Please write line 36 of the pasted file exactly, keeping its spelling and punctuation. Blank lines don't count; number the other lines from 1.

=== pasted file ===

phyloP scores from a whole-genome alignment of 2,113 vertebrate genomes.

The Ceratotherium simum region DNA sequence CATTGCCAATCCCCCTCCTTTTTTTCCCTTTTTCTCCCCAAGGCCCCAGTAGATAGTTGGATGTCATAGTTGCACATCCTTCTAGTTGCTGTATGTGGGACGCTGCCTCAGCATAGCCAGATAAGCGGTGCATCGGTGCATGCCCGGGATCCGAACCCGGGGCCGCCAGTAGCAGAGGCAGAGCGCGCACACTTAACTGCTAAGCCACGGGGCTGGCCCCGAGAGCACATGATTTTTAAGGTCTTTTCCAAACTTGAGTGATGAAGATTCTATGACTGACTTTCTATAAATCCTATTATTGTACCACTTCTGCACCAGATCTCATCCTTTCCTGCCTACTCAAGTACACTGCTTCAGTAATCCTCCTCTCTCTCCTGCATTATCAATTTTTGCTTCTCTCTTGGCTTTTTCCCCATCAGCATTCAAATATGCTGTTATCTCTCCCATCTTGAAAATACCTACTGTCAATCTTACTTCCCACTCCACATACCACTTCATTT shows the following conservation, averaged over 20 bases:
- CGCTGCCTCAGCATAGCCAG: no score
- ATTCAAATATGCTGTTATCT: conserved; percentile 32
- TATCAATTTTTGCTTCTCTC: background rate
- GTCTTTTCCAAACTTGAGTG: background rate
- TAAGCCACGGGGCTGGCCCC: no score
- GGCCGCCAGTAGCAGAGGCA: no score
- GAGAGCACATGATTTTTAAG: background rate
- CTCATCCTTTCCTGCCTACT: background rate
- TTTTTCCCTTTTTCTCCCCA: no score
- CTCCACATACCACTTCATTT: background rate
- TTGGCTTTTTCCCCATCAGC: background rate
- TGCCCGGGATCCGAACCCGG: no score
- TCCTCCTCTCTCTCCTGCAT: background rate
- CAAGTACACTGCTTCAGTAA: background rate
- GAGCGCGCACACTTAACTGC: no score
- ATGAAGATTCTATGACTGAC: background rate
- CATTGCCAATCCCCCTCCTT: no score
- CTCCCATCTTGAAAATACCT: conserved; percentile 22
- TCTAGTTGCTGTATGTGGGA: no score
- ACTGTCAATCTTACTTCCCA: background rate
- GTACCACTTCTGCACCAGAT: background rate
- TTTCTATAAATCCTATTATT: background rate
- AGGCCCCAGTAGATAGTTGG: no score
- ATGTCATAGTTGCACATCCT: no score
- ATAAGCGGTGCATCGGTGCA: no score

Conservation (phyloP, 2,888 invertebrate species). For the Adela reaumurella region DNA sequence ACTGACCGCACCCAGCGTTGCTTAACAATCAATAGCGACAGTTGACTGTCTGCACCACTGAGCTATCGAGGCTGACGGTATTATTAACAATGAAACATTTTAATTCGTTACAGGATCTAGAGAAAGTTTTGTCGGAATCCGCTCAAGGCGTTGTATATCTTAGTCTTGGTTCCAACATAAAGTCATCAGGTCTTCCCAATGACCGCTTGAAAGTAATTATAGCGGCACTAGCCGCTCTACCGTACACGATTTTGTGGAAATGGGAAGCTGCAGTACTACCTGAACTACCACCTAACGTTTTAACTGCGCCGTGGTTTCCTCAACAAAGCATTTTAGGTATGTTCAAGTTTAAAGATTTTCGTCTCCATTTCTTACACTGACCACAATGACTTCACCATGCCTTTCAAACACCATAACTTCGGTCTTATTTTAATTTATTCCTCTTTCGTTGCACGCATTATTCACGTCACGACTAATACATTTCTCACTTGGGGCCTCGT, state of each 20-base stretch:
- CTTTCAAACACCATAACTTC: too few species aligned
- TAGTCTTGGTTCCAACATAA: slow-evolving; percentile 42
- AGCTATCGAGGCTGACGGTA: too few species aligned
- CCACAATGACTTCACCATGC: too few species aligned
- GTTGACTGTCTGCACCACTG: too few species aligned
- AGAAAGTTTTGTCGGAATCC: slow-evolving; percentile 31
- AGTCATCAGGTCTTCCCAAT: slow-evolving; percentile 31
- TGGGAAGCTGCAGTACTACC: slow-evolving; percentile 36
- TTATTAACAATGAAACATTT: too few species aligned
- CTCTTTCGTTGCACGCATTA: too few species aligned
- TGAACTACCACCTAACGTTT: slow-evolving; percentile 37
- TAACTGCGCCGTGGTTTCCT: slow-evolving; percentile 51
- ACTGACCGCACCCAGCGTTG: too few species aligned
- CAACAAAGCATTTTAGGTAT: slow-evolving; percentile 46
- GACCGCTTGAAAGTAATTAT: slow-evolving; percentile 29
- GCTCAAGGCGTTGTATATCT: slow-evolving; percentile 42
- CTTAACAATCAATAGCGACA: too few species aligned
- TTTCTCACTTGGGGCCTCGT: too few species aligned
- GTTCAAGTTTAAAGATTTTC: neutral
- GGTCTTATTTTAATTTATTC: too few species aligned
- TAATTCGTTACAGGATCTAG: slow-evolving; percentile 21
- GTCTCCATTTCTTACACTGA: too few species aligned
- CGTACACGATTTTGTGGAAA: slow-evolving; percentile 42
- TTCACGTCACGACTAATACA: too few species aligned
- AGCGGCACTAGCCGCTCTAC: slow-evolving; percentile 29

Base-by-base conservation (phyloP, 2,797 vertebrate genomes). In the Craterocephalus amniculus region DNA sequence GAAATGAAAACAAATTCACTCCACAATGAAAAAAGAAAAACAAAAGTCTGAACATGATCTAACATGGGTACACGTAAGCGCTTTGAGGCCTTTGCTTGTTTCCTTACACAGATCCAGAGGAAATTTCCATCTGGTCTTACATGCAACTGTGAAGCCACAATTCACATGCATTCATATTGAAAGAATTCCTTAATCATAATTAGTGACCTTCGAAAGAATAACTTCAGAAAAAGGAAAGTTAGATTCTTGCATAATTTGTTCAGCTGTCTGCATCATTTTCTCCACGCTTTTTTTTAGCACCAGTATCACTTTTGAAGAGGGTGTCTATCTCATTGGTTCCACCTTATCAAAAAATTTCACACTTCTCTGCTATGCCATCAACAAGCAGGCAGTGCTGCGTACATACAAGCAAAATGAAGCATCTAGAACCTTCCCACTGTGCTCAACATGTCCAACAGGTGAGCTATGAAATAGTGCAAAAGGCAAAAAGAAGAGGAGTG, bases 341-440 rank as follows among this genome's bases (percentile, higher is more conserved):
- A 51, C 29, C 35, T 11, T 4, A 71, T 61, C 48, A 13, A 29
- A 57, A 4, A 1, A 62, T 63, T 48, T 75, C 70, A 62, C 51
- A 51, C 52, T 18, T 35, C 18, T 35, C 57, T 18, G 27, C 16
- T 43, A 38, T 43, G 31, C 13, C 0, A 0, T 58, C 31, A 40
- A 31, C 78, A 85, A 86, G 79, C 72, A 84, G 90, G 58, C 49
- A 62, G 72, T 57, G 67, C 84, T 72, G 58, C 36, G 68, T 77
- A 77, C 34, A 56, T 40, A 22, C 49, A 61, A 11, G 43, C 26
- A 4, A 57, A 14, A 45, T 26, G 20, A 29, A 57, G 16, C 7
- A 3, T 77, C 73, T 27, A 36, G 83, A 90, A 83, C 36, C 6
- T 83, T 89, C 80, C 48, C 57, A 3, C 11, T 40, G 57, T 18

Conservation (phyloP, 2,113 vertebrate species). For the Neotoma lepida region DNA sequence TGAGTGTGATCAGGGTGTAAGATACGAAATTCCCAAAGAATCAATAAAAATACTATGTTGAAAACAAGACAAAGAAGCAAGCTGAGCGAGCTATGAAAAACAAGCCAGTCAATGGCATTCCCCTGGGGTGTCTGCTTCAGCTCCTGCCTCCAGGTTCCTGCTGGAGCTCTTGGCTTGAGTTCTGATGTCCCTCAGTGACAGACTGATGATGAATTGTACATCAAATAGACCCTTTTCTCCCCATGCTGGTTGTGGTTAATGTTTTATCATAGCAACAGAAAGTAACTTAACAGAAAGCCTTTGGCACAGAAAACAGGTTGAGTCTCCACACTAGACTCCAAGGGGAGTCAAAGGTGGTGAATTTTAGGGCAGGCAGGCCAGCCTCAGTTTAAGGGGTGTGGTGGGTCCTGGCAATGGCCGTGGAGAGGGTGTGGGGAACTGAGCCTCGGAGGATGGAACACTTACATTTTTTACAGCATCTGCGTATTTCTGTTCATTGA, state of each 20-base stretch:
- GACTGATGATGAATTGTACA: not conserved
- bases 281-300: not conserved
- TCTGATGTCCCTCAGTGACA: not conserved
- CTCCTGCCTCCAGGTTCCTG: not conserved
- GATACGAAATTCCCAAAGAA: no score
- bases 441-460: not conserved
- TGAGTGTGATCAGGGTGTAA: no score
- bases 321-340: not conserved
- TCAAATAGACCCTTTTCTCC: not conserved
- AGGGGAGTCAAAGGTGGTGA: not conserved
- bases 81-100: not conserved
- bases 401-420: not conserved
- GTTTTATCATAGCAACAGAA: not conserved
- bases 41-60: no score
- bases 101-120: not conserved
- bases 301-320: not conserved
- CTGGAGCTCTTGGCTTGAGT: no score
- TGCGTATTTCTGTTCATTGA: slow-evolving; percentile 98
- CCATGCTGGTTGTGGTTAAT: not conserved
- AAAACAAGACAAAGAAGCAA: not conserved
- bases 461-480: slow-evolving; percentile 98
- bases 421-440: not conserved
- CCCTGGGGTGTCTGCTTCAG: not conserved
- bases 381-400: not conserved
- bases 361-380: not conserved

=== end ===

- TGGGAAGCTGCAGTACTACC: slow-evolving; percentile 36